Paraduodenal Hernia

Paraduodenal Hernia

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Paraduodenal hernia is a common internal hernia that arises due to the protrusion of the small bowels through the openings in the peritoneum in the posterior abdominal wall.

It is difficult to diagnose a paraduodenal hernia and is often diagnosed after the obstruction of the small bowel.

The failed fusion of the left or transverse colon to the posterior abdominal wall during fetal development is the main cause of paraduodenal hernia.

What is a Paraduodenal Hernia?

A paraduodenal hernia is an internal hernia that occurs as a result of an abnormal protrusion of the mesocolon into the fossa of Landzert or the fossa of Waldyer.

Paraduodenal hernias involve parts of the small intestine such as the duodenum, ileum, or jejunum herniating through weak spots or openings in the peritoneum present behind or near the duodenum.

Paraduodenal hernias cause rapid obstruction of the small intestine and must be treated immediately.

Types of Paraduodenal Henrias

Paraduodenal hernias are of two kinds:

  • Left paraduodenal hernia
  • Right paraduodenal hernia

Left paraduodenal hernias occur due to the protrusion of the left mesocolon into the fossa of Landzert and the right paraduodenal hernia occurs due to the protrusion of the mesocolon into the fossa of Waldyer.

Both left and right paraduodenal hernias are predominantly congenital with the left paraduodenal hernia having a higher rate of occurrence than the right paraduodenal hernia.

Paraduodenal Hernia Symptoms

Paraduodenal hernias can be symptomatic and asymptomatic. Some may encounter intermittent symptoms if the hernia is reducible.

Symptoms that paraduodenal hernias exhibit include

  • Chronic or acute abdominal pain
  • Nausea
  • Vomiting
  • Constipation
  • Diarrhea
  • Distension or bloating

Causes of Paraduodenal Hernia

Paraduodenal hernias are congenital in most cases. When the midgut or the intestines do not completely rotate during fetal development paraduodenal hernias may occur in later life. Malrotation of the midgut also may result in a paraduodenal hernia.

Another chief cause of paraduodenal hernias is the incomplete fixture or fusion of the mesocolon to the peritoneum at the back of the abdominal wall.

Paraduodenal hernias occur mostly in men and women over 40 years of age.

Paraduodenal Hernia Complications

The complications of a paraduodenal hernia include obstruction, strangulation, and bowel ischemia. These complications can be prevented if the paraduodenal hernia is diagnosed before the worsening of the hernia.

Paraduodenal hernias have a considerable mortality rate due to their delayed diagnosis and treatment. Reach out for medical help from expert radiologists to diagnose any hernia-related symptoms you experience and electively plan your hernia treatment to prevent any adverse consequences.

Paraduodenal Hernia Treatment

Paraduodenal hernias require surgery for a complete cure. You can choose to electively repair the paraduodenal hernia before it gets complicated.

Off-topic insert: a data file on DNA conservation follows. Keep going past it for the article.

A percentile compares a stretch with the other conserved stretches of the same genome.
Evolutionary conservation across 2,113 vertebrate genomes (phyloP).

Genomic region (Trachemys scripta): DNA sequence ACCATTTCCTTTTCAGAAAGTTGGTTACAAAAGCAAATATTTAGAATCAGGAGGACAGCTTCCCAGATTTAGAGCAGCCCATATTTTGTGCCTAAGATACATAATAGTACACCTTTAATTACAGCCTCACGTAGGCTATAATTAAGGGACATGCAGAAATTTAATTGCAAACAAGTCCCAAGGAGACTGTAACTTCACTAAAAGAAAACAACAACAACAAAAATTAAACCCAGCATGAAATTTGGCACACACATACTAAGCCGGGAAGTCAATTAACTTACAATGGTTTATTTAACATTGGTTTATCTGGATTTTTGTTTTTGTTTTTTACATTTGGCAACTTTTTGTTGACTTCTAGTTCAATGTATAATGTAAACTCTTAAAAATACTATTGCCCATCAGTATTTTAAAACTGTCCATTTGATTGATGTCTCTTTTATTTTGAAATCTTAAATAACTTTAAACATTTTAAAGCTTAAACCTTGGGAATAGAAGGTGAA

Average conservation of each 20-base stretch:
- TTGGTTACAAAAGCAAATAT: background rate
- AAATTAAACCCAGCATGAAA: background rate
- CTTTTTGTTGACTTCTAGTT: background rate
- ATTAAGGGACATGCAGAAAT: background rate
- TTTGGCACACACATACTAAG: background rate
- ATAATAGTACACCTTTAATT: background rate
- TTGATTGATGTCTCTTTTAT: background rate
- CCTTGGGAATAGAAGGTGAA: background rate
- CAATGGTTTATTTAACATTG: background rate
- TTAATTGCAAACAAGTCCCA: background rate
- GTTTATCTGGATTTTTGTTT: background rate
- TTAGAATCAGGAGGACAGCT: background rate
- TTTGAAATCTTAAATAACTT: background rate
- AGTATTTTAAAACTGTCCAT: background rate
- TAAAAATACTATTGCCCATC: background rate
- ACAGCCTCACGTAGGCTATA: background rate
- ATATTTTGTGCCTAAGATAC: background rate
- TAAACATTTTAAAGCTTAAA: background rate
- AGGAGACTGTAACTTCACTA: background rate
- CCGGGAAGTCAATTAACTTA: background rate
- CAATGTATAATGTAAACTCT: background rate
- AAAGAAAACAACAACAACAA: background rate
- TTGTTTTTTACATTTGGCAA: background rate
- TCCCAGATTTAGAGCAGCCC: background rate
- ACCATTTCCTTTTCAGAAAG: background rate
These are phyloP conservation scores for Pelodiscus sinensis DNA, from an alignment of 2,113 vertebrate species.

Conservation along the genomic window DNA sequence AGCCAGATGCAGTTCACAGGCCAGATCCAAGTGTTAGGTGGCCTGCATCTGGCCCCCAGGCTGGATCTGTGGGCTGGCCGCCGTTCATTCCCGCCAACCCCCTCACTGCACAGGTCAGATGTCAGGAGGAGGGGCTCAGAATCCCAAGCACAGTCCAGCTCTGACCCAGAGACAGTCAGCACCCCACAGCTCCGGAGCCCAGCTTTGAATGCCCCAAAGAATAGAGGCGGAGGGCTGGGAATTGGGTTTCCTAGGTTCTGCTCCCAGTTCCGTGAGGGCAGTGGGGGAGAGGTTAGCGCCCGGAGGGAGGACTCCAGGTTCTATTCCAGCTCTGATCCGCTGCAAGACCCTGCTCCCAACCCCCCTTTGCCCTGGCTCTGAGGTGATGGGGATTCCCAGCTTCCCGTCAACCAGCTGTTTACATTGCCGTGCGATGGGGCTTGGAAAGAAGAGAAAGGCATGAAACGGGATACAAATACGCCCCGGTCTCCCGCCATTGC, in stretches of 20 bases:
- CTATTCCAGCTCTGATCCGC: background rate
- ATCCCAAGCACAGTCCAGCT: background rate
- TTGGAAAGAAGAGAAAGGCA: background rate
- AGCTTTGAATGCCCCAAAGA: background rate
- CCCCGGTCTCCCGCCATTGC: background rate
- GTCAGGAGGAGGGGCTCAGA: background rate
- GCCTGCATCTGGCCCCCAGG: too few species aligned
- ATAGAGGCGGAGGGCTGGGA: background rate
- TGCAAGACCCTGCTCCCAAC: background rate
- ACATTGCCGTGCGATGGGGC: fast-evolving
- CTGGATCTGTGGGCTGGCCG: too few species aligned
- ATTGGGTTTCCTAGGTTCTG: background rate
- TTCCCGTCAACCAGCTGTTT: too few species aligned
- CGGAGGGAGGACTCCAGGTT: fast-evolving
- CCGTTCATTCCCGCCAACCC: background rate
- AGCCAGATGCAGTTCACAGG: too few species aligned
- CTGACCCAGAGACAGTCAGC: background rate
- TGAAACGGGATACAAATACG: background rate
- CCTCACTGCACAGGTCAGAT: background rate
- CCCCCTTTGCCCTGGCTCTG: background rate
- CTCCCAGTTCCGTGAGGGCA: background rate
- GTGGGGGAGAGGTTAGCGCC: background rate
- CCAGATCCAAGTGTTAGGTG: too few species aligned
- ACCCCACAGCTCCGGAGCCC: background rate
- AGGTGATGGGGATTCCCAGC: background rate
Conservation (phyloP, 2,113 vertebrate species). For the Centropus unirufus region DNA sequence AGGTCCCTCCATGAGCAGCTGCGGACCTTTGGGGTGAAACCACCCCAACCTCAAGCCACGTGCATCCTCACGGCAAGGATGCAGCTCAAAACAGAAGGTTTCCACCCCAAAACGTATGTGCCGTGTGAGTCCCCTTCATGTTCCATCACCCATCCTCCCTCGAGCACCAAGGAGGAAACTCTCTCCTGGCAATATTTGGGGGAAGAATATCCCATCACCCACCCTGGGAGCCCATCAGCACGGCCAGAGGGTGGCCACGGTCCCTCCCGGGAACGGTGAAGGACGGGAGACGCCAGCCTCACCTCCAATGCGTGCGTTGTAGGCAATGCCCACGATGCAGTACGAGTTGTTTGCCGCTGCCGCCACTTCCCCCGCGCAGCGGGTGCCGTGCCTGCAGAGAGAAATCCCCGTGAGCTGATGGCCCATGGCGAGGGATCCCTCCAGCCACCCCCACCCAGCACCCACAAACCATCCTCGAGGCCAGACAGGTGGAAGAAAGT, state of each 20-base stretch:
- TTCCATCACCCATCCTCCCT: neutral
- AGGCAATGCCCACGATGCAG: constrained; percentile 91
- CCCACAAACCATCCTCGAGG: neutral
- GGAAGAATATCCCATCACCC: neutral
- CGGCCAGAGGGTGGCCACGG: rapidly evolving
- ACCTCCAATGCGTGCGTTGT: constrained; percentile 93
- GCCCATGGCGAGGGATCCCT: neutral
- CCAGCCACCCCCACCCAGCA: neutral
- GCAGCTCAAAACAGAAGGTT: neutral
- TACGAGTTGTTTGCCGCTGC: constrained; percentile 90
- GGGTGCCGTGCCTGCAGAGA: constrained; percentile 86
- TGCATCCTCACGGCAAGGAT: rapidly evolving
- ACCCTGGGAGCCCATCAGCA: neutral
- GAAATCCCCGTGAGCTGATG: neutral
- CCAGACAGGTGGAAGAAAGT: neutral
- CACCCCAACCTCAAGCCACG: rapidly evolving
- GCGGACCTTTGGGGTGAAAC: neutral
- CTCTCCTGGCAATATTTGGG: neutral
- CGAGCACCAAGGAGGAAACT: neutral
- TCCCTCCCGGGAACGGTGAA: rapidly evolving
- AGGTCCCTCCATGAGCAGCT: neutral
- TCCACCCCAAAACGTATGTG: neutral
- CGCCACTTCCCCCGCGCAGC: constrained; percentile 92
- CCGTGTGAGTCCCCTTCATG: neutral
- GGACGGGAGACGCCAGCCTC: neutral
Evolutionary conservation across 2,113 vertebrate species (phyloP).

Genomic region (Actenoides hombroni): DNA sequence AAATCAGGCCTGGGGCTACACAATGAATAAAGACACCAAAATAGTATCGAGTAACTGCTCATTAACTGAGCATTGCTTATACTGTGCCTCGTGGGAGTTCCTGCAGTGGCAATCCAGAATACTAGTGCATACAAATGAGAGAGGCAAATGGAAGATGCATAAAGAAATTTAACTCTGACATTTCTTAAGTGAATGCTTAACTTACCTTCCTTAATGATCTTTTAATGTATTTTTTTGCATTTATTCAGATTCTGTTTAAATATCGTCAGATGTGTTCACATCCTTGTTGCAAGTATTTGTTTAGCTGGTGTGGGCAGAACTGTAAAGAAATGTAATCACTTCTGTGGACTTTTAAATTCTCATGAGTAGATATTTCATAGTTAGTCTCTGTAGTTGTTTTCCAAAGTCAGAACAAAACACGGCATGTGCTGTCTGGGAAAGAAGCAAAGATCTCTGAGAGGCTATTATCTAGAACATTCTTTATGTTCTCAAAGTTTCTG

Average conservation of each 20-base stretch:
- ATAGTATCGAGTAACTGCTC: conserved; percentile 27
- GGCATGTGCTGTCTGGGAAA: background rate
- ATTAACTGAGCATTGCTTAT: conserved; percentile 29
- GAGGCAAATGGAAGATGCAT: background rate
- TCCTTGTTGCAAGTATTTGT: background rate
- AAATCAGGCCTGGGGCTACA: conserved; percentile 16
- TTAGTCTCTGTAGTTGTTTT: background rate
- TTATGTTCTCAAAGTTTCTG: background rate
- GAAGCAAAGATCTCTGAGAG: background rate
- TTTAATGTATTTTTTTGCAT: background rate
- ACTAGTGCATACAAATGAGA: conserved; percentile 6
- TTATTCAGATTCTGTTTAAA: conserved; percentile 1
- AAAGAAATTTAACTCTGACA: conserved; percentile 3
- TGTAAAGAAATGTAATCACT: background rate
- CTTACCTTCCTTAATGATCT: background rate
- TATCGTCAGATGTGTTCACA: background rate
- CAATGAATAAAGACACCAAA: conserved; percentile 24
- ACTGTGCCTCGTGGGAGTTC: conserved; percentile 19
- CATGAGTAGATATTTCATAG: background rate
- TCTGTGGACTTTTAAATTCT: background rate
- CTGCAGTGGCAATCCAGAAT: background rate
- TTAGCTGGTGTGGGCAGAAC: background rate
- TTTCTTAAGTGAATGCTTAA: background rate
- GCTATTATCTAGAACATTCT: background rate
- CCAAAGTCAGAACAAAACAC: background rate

Computed tomography (CT) scans are usually employed to diagnose internal hernias alongside assessment of physical symptoms. Exploratory laparotomy and laparoscopy are also employed to diagnose a paraduodenal hernia.

Based on the condition of the paraduodenal hernia, surgical challenges, patient health status, and surgeon’s preference, laparoscopy or laparotomy is opted to repair the hernia.

How to Prevent Paraduodenal Hernia?

Paraduodenal hernias are mostly congenital. However, you can adopt the following practices to prevent paraduodenal hernias in later life:

  • Incorporate a fiber-rich diet
  • Maintain a healthy BMI (Body Mass Index)
  • Avoid smoking, steroids, and excessive alcohol
  • Take medications for chronic coughing and constipation
  • Avoid lifting heavy weights or straining yourself
  • Do moderate exercises to strengthen your core


Paraduodenal hernias are the most common internal hernias. They can be treated electively with proper diagnosis and advanced hernia repair procedures.

The symptoms of a paraduodenal hernia may be non-specific at times and hard to diagnose. Yet, it is important to be cautious of hernia-related symptoms and get treatment as quickly as possible.

To know more about paraduodenal hernias and how to treat them for safer and quicker recovery consult a hernia specialist.


Do paraduodenal hernias need surgery?

Paraduodenal hernias require surgery for complete recovery. Internal hernias as paraduodenal hernias escalate into severity very quickly. So, it is essential to repair a paraduodenal hernia via surgery even when it is manageable.

How do you fix a paraduodenal hernia?

Laparoscopy or laparotomy surgery is usually employed to fix a paraduodenal hernia. You can manage a paraduodenal hernia without surgery as long as it does not get severe. But it is advisable to fix a paraduodenal hernia electively if diagnosed.

Can you live with a Paraduodenal hernia?

You can live with a paraduodenal hernia as long as it does not get complicated and cause strangulation or obstruction. A reducible paraduodenal hernia is manageable without surgery but an irreducible paraduodenal hernia demands immediate medical attention.

Dr. K. Amilthan MBBS., MS., FMAS., FALS.

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Dr. Amilthan
Dr. Amilthan

Dr. Amilthan is a renowned laparoscopic hernia surgeon based in Chennai, with over 20 years of experience in general surgery. He completed his MBBS and MS in General Surgery at Kilpauk Medical College and Government Royapettah Hospital in Chennai.

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